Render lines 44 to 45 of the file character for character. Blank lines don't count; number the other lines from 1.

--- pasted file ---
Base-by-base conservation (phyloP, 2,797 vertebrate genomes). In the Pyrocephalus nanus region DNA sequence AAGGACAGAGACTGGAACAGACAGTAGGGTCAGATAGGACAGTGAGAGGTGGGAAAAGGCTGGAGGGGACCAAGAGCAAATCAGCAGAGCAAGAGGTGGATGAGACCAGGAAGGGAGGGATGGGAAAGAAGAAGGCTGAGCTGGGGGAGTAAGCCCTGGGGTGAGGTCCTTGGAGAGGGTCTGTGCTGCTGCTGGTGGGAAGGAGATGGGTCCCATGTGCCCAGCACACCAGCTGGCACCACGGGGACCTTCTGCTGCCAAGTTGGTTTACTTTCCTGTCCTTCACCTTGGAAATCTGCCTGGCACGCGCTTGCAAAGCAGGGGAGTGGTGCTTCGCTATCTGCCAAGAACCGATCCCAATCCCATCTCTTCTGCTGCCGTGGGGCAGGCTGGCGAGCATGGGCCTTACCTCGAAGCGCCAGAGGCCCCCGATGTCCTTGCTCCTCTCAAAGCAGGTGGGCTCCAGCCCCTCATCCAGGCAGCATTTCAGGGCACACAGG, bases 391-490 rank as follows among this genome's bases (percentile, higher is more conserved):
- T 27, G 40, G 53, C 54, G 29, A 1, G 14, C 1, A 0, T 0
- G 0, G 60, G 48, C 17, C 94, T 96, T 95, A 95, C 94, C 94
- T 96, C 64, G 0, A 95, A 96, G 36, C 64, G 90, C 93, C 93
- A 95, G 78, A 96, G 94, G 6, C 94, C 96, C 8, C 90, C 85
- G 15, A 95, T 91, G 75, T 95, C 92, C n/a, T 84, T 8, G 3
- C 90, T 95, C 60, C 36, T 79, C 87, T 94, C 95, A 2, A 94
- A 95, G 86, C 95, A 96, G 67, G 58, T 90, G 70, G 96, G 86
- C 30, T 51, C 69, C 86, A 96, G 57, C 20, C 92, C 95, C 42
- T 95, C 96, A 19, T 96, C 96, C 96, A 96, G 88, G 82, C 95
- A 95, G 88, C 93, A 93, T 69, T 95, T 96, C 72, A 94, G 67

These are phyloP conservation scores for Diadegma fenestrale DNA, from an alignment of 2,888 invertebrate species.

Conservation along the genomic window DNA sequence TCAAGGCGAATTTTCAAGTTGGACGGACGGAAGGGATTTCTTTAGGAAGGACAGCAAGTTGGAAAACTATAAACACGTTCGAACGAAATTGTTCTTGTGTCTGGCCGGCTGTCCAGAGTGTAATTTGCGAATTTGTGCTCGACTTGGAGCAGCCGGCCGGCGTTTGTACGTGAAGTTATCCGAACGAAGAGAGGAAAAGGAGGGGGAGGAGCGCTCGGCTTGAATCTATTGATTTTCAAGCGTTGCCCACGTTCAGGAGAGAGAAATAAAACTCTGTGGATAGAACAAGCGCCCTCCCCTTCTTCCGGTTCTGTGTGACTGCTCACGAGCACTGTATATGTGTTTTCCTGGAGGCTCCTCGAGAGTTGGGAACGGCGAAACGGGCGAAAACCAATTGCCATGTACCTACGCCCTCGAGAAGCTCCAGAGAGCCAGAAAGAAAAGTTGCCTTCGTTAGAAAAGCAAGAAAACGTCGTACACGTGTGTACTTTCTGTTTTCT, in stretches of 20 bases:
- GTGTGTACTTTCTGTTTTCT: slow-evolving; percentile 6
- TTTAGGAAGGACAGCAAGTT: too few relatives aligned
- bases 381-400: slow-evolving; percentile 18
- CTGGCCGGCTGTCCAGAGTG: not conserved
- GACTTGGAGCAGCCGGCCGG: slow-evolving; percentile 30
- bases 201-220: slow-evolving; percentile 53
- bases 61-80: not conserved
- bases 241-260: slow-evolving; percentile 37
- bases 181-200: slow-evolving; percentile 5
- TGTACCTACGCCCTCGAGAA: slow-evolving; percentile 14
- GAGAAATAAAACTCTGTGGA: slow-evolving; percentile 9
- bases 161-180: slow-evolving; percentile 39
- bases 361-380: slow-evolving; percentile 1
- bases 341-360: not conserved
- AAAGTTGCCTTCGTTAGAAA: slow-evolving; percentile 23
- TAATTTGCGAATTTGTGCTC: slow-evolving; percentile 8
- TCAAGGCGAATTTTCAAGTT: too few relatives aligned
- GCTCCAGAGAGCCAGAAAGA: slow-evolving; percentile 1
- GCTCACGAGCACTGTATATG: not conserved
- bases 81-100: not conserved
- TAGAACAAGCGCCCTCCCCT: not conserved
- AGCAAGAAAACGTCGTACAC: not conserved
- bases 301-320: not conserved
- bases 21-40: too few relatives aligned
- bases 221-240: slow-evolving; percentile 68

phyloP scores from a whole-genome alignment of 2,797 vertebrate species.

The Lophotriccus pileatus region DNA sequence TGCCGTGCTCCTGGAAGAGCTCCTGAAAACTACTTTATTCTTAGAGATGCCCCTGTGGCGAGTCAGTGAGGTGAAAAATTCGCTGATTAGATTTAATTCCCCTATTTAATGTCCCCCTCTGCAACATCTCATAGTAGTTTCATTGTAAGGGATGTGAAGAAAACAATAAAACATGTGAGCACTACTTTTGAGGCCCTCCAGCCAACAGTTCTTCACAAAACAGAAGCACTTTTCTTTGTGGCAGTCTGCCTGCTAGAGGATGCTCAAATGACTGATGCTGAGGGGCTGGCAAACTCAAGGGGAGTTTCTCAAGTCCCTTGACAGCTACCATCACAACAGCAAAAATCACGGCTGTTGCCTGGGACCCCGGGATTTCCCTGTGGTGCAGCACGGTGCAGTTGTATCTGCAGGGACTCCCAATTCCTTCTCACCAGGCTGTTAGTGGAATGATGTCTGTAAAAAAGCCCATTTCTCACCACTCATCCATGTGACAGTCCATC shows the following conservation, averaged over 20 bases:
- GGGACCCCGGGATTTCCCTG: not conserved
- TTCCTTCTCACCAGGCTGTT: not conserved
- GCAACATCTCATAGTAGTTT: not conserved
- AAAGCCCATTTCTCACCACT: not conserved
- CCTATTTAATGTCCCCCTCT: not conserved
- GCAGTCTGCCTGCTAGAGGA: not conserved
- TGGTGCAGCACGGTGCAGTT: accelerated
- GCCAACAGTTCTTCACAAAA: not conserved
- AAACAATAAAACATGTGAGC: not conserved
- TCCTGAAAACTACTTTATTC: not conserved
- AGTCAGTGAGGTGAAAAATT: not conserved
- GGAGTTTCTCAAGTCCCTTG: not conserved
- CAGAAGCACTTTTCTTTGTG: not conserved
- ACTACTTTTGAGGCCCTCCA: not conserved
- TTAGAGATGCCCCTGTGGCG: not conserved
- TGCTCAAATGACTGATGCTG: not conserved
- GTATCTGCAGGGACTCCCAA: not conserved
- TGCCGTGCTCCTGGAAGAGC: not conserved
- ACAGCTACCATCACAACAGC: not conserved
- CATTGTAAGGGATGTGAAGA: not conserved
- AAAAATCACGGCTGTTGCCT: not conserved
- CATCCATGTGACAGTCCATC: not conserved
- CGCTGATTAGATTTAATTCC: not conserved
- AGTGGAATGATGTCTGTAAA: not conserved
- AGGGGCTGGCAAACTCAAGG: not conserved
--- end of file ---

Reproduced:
- AAAGCCCATTTCTCACCACT: not conserved
- CCTATTTAATGTCCCCCTCT: not conserved